Saying goodnight

As I was getting ready to go out, my eldest son glanced up and noticed a strand of silvery colored beads around my neck.

Wow, I like your necklace, Mama. Those are shiny. And pretty. And sparkly.

A few minutes later, my husband glanced at me.

Him: Are you going for the middle school.. ahem, ahem… look?

Me: What? 

Did you say middle school teacher? 

Or middle school librarian?

Him: Oh, nevermind, he responded.

Me: Because one of my best friends happens to be a middle school librarian!

And She.Is.Hot.

He agreed. So there. True story.

For the record, I was wearing tights, tall black boots, skirt and… kind of a wraparound black cardigan thing that my hubby can’t identify.

Him: What is that? Is it a sweater?

We headed out for drinks and dinner on a Friday night. I’d just spent 6.5 hours on a kindergarten field trip with said kindergartener AND his preschooler brother. It was gorgeous in Portland, a mild, sunny day in early March that happened to coincide with my birthday. It was a fun, exhausting and life affirming experience surrounded by five and six year olds.

As I bid good night to my 39th year and cautiously enter my 40th… which, by the way, means I turned THIRTY NINE and I’ve got a year to go till I hit four decades of life so far…

Now I can’t remember what I was talking about.

Oh yes. Birthdays and love and family and stuff. All of the usual suspects.

My baby will turn three years old quite soon. Perhaps because he’s the “baby”, I haven’t given much thought to his birthday. For my eldest, I think back on how we threw a party in a park and tossed a beach ball to every party-goer age 1 and up. It was a blast.

I don’t have similar plans in mind for little M. He has some difficulty expressing himself in words, and that adds to the  pot of perceiving him to be younger than he actually is. I’m looking forward to him meeting with a speech therapist on Monday. However, he is adept at communicating his needs, and more often than not he needs hugs and cuddles rather than food, water, or the potty (actually, he never needs the potty, as he is potty-training averse). As we embark upon his fourth year, I think of babies and the need… the constant need… the physicality of parenting… the holding, patting, soothing, rocking. My little one is still a rocker, and when very tired he will rock back and forth on the sofa or in his carseat, soothing himself. I remember the stretches when my husband or I walked back and forth, back and forth, back and forth, across a dimly lit room, willing the tiny being into sleep. I recall the minuteness of their hands, their diminutive feet.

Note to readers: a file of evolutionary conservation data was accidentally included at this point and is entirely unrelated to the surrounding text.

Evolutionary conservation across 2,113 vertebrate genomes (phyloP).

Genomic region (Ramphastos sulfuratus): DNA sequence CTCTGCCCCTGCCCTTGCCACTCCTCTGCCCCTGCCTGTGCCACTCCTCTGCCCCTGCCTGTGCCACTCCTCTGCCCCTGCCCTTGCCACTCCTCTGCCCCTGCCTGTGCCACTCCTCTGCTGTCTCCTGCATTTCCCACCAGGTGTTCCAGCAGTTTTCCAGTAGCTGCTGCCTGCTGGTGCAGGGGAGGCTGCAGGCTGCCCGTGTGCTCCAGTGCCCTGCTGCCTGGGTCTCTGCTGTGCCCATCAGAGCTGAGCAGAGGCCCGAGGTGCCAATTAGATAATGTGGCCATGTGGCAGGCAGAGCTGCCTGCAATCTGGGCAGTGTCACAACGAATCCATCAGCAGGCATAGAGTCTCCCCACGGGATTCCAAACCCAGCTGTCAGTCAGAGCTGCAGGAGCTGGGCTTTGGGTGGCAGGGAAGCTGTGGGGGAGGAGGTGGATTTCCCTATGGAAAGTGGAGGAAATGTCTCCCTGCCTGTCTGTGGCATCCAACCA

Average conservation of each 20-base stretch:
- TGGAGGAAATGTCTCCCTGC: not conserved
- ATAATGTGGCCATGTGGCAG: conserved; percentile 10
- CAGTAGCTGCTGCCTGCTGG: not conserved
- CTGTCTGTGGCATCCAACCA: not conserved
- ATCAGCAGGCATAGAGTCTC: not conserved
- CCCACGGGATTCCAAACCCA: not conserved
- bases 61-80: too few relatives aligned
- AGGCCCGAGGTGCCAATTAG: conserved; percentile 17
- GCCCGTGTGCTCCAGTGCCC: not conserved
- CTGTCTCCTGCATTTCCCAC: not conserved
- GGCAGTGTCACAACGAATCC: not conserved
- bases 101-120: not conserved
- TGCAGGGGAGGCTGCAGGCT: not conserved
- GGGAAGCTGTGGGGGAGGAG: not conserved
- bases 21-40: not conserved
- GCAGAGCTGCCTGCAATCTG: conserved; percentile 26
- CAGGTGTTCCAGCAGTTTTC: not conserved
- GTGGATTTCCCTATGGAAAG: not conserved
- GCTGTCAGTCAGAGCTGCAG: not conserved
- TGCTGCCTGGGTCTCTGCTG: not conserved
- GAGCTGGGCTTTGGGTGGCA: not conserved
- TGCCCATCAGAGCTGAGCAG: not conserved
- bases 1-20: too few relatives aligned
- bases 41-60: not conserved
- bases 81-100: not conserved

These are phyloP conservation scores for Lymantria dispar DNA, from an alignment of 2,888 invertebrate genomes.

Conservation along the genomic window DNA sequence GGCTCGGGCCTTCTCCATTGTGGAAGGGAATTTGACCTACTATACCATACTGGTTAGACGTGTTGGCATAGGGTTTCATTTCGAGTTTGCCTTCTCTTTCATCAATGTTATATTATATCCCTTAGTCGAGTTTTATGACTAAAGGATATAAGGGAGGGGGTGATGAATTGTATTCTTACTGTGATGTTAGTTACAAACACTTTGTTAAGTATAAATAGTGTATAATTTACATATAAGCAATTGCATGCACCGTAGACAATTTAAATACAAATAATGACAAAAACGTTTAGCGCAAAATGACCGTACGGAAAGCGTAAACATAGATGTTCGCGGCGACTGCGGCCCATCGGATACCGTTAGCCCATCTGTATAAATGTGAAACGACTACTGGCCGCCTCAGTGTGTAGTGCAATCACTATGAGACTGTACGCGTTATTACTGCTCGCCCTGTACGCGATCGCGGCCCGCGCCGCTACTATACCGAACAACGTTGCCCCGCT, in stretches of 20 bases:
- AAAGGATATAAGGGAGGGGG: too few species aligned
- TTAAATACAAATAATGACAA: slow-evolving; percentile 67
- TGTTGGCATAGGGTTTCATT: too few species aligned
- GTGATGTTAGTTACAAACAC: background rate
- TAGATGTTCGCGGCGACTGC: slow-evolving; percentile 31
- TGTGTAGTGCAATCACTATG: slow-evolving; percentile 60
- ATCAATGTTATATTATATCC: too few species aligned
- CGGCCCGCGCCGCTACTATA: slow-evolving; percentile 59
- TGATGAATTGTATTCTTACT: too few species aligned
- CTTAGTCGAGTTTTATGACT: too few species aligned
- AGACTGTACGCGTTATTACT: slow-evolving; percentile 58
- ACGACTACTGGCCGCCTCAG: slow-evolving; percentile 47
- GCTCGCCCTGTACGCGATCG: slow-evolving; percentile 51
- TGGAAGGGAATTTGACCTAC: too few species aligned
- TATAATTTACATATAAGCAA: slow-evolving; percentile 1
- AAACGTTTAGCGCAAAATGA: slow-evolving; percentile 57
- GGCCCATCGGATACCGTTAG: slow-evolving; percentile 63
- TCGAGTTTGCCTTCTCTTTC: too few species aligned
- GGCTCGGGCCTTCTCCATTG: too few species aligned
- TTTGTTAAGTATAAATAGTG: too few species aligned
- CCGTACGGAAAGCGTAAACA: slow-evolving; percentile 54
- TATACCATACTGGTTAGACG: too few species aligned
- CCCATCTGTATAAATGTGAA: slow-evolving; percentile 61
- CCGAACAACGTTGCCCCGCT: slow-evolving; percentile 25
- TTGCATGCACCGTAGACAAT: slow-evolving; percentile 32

I don’t miss it.

Not really.

For a moment, ok, I miss it.

But as they grow, and as I linger by the computer while they sleep, I remember, and I think – wow. This is happening. They are becoming real people. They are a part of me.

And so, my birthday recently past, and despite the challenges of my 39th year, I feel good about raising these small people. They are contributing. They are observing. They are learning.

So when my eldest told me today that he “would be much better behaved if he didn’t have a brother”, I could breathe in and nod and say, yeah possibly. But you do have a brother. And I do have two kids. So let’s get on with being a family today.

Thanks, readers, for the journey around the sun love last week.

boys Jan 1 2012

10 thoughts on “Saying goodnight

  1. Lottie Nevin says:

    Aaaah! That brought me back, to a time and a place, and life with young children.

    Don’t worry about turning 40 next year, it’s a doddle! I’ve just done the HUGE one and it did freak me out a bit ‘going over the hill’ but now I’m the other side it feels ok!

    Lovely post, I really enjoyed reading it. Thank you. Lottie 😀

  2. Susan Housholder says:

    Hey Sara, don’t worry about the bit FOUR 0 !! It’s only a number, right??? Love your posts and look forward to each and every one. XOXO

  3. Kate Swanson says:

    My friend Pam turned me on to your blog, and I love it. Thanks so much for sharing your life with us.

  4. paralaxvu says:

    And as they, as you say, grow and are contributing and observing and learning, so are you. And all of us who take the time to read your lovely posts. Keep them up, I love them!

    • skpadilla says:

      Thank you so much! I’m so happy to be connected through our writing.

      • paralaxvu says:

        As am I, although you do so much more of it, so much better, than I. The biggest lesson I have learned from you–which I have yet to undertake fully–is to write all the time. I think all the time, but somehow the thoughts don’t get put into writing. I fight perfectionism a lot.

  5. says:

    good one

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